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On the right side of the box, the lettering is set so that it is easier to read with the box on its back. On the left is the company logo and Endgame Gear name, but you need to get to the right edge to see the XM One version of the product name.

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Ten languages are offered for the four-point list of features of the XM1, on the back of the box. In that list are things like their patented technology for the under 1ms from input to action. Endgame Gear also pre-sorts their fifty-million click Omron switches, they make sure you know the 70-gram weight again, and again address the sensor and its abilities.

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The last side of the packaging has nothing new to take in, as it is identical to the panel on the other side of the box.

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To protect the mouse for shipping, Endgame Gear opts for an open-cell foam, which encapsulates the mouse. This protects the device from minor scratches to hard knocks, and with the cable kept separate, it is likely your XM1 will arrive in as excellent condition as ours has.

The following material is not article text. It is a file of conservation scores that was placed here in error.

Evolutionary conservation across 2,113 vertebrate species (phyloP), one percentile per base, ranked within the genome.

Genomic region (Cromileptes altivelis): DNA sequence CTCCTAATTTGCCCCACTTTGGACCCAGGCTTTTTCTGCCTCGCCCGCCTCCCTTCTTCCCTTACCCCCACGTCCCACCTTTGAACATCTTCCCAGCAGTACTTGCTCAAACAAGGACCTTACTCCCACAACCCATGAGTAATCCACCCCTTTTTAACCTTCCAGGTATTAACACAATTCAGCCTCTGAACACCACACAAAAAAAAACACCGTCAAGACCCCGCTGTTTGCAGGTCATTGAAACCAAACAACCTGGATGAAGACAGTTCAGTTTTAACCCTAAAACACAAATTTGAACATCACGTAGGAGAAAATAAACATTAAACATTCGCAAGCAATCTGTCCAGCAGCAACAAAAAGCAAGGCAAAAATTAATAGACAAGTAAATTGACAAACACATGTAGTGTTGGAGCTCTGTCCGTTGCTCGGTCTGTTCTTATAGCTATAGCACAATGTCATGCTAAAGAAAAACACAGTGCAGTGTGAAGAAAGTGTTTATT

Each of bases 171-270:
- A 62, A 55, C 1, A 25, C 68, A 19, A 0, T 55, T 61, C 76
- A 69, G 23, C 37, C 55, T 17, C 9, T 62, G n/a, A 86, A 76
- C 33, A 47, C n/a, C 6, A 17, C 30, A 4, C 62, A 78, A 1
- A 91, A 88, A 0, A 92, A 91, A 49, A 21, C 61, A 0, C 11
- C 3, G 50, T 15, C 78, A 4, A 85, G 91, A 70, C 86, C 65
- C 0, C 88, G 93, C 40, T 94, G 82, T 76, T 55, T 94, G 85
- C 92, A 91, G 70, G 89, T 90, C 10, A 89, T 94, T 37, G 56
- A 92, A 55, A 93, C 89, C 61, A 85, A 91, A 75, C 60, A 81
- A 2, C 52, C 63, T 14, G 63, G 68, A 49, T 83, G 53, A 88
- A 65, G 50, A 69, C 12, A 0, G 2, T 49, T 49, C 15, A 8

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The last thing we found in the box was this card. On it, we see where to obtain the software first, in big, bold letters. The default options for the CPI levels and a mention of the mouse offering four levels of CPI control built into the mouse, as well as how to change profiles and the polling rate, are all detailed here. If you do have an issue or a question, Endgame Gear ensures you have that address handy as well.


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The left side of the XM1 is straightforward in its bulbous shape, with the lowest section being indented slightly for a bit of extra grip. As part of the top half of the mouse, the surface is slick feeling but slightly rubberized, and offers a pair of buttons near the top.

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The lower part of the mouse is angled inward near the bottom, compared to at the waistline, and there you can see that the materials above and below the line are different. The lower section is rough-textured plastic, with no coating applied. Both of the body lines angle inward towards the heel of the mouse, and flank the Endgame Gear logo, painted on in white.